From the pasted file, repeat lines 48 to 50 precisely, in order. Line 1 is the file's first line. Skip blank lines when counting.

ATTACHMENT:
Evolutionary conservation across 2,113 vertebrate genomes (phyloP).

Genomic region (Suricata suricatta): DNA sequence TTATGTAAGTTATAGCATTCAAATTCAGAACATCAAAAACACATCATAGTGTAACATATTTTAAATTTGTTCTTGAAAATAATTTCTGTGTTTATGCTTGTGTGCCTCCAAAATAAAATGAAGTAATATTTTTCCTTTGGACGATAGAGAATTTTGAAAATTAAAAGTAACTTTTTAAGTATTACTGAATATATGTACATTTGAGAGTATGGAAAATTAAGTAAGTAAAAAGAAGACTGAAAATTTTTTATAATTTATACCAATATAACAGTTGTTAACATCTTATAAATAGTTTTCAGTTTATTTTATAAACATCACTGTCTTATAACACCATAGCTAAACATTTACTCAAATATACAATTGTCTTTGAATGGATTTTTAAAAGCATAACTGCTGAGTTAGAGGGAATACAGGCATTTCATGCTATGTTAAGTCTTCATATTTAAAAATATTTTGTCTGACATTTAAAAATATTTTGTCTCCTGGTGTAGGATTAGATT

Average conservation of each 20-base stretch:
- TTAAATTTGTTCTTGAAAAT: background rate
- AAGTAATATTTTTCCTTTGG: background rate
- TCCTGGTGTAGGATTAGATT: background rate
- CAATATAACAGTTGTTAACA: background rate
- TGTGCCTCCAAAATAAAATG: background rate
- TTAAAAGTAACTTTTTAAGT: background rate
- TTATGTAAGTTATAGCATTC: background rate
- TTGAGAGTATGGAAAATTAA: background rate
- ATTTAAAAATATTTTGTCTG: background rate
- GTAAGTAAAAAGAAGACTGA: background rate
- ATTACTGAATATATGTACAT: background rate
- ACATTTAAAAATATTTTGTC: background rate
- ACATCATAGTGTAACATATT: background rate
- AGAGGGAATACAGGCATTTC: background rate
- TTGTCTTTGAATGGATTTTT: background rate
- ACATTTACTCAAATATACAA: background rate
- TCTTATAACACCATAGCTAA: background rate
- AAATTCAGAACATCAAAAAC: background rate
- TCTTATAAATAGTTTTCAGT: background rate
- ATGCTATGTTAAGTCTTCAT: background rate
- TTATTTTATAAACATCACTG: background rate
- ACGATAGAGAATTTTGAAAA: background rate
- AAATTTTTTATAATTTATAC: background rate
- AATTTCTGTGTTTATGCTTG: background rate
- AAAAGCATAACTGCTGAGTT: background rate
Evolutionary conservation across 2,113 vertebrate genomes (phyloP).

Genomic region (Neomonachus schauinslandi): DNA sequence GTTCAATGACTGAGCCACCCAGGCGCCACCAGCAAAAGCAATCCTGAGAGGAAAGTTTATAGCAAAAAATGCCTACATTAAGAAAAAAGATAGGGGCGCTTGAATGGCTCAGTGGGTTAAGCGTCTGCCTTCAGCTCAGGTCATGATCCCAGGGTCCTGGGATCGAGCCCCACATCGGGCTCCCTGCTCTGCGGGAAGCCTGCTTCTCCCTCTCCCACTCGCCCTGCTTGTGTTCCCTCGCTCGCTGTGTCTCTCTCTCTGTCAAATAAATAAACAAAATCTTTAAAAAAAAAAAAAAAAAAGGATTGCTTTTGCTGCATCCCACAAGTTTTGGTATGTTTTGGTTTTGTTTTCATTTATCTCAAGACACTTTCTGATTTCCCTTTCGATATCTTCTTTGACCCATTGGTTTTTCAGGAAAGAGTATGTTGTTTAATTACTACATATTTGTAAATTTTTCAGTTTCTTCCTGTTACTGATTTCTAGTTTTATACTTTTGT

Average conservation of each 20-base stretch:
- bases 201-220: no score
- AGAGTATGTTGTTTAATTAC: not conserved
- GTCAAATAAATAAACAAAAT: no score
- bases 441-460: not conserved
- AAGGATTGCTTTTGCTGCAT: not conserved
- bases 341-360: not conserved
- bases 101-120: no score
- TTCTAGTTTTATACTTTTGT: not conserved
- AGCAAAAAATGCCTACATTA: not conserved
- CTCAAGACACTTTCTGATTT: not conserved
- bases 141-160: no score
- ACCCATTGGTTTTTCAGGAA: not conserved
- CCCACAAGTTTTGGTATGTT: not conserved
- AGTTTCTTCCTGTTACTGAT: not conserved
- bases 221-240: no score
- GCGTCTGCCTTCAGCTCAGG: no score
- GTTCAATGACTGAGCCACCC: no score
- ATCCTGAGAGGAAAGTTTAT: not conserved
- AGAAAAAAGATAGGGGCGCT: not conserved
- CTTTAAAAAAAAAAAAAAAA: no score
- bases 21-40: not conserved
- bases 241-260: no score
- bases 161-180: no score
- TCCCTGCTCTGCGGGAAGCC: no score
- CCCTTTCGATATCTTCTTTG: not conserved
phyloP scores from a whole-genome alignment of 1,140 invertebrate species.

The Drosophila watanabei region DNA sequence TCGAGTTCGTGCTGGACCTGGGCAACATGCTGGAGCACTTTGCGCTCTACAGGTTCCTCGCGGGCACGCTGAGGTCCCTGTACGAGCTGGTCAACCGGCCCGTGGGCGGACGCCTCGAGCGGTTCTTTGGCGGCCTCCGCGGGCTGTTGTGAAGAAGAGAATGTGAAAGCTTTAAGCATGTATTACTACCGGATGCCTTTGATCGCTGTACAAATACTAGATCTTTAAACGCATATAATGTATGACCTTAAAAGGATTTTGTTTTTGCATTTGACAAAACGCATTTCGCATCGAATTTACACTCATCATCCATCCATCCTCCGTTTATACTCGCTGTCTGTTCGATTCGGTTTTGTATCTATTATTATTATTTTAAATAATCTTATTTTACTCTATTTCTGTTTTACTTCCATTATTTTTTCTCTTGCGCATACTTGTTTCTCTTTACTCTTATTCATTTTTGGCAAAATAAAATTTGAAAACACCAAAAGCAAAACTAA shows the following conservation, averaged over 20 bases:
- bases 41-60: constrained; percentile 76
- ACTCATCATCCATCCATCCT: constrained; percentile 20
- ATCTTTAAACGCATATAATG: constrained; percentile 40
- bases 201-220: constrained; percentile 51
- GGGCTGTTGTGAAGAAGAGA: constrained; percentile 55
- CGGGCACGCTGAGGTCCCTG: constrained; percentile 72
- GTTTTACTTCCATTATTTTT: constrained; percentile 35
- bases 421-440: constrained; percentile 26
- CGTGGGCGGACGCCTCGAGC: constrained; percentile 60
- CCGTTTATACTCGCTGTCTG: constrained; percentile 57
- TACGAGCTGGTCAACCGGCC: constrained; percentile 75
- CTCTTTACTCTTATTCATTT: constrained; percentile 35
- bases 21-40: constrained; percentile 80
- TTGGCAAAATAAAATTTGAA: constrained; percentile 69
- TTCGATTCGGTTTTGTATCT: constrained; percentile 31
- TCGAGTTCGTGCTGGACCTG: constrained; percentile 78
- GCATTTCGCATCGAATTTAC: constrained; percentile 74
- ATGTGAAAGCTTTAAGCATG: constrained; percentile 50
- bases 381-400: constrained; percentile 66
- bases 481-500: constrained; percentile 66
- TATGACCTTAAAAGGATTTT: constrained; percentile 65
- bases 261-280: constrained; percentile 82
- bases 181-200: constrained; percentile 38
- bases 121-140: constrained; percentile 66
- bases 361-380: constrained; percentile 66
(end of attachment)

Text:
- GTTCAATGACTGAGCCACCC: no score
- ATCCTGAGAGGAAAGTTTAT: not conserved
- AGAAAAAAGATAGGGGCGCT: not conserved